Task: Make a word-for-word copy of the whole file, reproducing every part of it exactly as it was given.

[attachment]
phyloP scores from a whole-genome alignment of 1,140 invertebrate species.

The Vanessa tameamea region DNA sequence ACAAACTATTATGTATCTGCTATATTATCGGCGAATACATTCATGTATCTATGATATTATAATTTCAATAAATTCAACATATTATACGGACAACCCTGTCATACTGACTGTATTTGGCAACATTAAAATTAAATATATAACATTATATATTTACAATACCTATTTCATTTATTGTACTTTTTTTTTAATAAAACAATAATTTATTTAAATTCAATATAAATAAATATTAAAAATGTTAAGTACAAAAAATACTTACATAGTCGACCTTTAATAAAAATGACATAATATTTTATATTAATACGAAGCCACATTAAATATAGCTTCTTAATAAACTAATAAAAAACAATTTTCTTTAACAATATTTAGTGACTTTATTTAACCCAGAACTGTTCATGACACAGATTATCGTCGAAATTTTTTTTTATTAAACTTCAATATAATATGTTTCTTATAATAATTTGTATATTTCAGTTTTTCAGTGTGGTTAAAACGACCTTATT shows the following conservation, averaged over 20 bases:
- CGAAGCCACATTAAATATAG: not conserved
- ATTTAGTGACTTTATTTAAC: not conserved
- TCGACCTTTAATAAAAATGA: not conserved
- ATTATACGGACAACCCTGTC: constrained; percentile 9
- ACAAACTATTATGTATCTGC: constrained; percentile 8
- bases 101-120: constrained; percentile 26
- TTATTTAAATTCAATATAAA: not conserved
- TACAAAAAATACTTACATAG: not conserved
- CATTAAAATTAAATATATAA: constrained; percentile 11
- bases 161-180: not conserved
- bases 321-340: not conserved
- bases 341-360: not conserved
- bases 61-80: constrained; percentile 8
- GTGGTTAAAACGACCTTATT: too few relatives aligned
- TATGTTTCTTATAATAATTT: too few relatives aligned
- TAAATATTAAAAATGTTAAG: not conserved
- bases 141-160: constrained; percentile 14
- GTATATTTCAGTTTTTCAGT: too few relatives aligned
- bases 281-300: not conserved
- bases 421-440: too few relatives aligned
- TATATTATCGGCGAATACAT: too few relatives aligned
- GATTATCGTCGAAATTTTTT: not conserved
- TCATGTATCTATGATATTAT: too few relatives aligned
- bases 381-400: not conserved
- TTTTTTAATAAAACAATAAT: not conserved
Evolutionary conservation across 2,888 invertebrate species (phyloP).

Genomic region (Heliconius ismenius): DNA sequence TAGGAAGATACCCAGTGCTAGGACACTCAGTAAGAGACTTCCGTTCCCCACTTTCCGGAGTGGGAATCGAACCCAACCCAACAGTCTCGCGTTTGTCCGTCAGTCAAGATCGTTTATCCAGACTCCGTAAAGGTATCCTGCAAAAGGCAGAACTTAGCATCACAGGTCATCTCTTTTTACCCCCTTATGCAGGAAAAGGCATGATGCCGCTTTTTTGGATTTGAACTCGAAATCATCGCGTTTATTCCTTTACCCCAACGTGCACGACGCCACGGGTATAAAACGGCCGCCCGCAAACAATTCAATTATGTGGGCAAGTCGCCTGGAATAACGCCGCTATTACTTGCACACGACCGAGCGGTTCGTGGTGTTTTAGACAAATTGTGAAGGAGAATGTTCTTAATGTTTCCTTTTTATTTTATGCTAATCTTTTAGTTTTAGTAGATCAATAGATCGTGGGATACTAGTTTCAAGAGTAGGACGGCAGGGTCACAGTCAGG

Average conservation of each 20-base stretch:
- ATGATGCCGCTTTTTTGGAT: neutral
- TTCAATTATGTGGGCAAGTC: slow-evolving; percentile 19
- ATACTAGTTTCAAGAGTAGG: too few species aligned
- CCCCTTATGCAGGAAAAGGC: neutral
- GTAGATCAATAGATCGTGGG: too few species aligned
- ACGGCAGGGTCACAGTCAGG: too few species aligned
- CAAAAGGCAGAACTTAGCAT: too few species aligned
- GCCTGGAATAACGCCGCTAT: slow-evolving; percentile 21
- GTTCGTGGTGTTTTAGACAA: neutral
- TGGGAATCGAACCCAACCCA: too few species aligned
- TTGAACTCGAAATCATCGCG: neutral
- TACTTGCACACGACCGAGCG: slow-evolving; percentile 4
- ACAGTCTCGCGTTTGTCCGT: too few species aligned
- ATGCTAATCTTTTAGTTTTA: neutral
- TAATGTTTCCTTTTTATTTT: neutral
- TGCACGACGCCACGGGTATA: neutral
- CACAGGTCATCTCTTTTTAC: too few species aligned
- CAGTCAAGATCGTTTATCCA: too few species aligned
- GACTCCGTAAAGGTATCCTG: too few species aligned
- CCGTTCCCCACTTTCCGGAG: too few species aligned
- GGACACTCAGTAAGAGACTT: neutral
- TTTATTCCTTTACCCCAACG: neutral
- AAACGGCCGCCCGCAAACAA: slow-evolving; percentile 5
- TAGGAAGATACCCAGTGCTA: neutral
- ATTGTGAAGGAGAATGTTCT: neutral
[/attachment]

phyloP scores from a whole-genome alignment of 1,140 invertebrate species.

The Vanessa tameamea region DNA sequence ACAAACTATTATGTATCTGCTATATTATCGGCGAATACATTCATGTATCTATGATATTATAATTTCAATAAATTCAACATATTATACGGACAACCCTGTCATACTGACTGTATTTGGCAACATTAAAATTAAATATATAACATTATATATTTACAATACCTATTTCATTTATTGTACTTTTTTTTTAATAAAACAATAATTTATTTAAATTCAATATAAATAAATATTAAAAATGTTAAGTACAAAAAATACTTACATAGTCGACCTTTAATAAAAATGACATAATATTTTATATTAATACGAAGCCACATTAAATATAGCTTCTTAATAAACTAATAAAAAACAATTTTCTTTAACAATATTTAGTGACTTTATTTAACCCAGAACTGTTCATGACACAGATTATCGTCGAAATTTTTTTTTATTAAACTTCAATATAATATGTTTCTTATAATAATTTGTATATTTCAGTTTTTCAGTGTGGTTAAAACGACCTTATT shows the following conservation, averaged over 20 bases:
- CGAAGCCACATTAAATATAG: not conserved
- ATTTAGTGACTTTATTTAAC: not conserved
- TCGACCTTTAATAAAAATGA: not conserved
- ATTATACGGACAACCCTGTC: constrained; percentile 9
- ACAAACTATTATGTATCTGC: constrained; percentile 8
- bases 101-120: constrained; percentile 26
- TTATTTAAATTCAATATAAA: not conserved
- TACAAAAAATACTTACATAG: not conserved
- CATTAAAATTAAATATATAA: constrained; percentile 11
- bases 161-180: not conserved
- bases 321-340: not conserved
- bases 341-360: not conserved
- bases 61-80: constrained; percentile 8
- GTGGTTAAAACGACCTTATT: too few relatives aligned
- TATGTTTCTTATAATAATTT: too few relatives aligned
- TAAATATTAAAAATGTTAAG: not conserved
- bases 141-160: constrained; percentile 14
- GTATATTTCAGTTTTTCAGT: too few relatives aligned
- bases 281-300: not conserved
- bases 421-440: too few relatives aligned
- TATATTATCGGCGAATACAT: too few relatives aligned
- GATTATCGTCGAAATTTTTT: not conserved
- TCATGTATCTATGATATTAT: too few relatives aligned
- bases 381-400: not conserved
- TTTTTTAATAAAACAATAAT: not conserved
Evolutionary conservation across 2,888 invertebrate species (phyloP).

Genomic region (Heliconius ismenius): DNA sequence TAGGAAGATACCCAGTGCTAGGACACTCAGTAAGAGACTTCCGTTCCCCACTTTCCGGAGTGGGAATCGAACCCAACCCAACAGTCTCGCGTTTGTCCGTCAGTCAAGATCGTTTATCCAGACTCCGTAAAGGTATCCTGCAAAAGGCAGAACTTAGCATCACAGGTCATCTCTTTTTACCCCCTTATGCAGGAAAAGGCATGATGCCGCTTTTTTGGATTTGAACTCGAAATCATCGCGTTTATTCCTTTACCCCAACGTGCACGACGCCACGGGTATAAAACGGCCGCCCGCAAACAATTCAATTATGTGGGCAAGTCGCCTGGAATAACGCCGCTATTACTTGCACACGACCGAGCGGTTCGTGGTGTTTTAGACAAATTGTGAAGGAGAATGTTCTTAATGTTTCCTTTTTATTTTATGCTAATCTTTTAGTTTTAGTAGATCAATAGATCGTGGGATACTAGTTTCAAGAGTAGGACGGCAGGGTCACAGTCAGG

Average conservation of each 20-base stretch:
- ATGATGCCGCTTTTTTGGAT: neutral
- TTCAATTATGTGGGCAAGTC: slow-evolving; percentile 19
- ATACTAGTTTCAAGAGTAGG: too few species aligned
- CCCCTTATGCAGGAAAAGGC: neutral
- GTAGATCAATAGATCGTGGG: too few species aligned
- ACGGCAGGGTCACAGTCAGG: too few species aligned
- CAAAAGGCAGAACTTAGCAT: too few species aligned
- GCCTGGAATAACGCCGCTAT: slow-evolving; percentile 21
- GTTCGTGGTGTTTTAGACAA: neutral
- TGGGAATCGAACCCAACCCA: too few species aligned
- TTGAACTCGAAATCATCGCG: neutral
- TACTTGCACACGACCGAGCG: slow-evolving; percentile 4
- ACAGTCTCGCGTTTGTCCGT: too few species aligned
- ATGCTAATCTTTTAGTTTTA: neutral
- TAATGTTTCCTTTTTATTTT: neutral
- TGCACGACGCCACGGGTATA: neutral
- CACAGGTCATCTCTTTTTAC: too few species aligned
- CAGTCAAGATCGTTTATCCA: too few species aligned
- GACTCCGTAAAGGTATCCTG: too few species aligned
- CCGTTCCCCACTTTCCGGAG: too few species aligned
- GGACACTCAGTAAGAGACTT: neutral
- TTTATTCCTTTACCCCAACG: neutral
- AAACGGCCGCCCGCAAACAA: slow-evolving; percentile 5
- TAGGAAGATACCCAGTGCTA: neutral
- ATTGTGAAGGAGAATGTTCT: neutral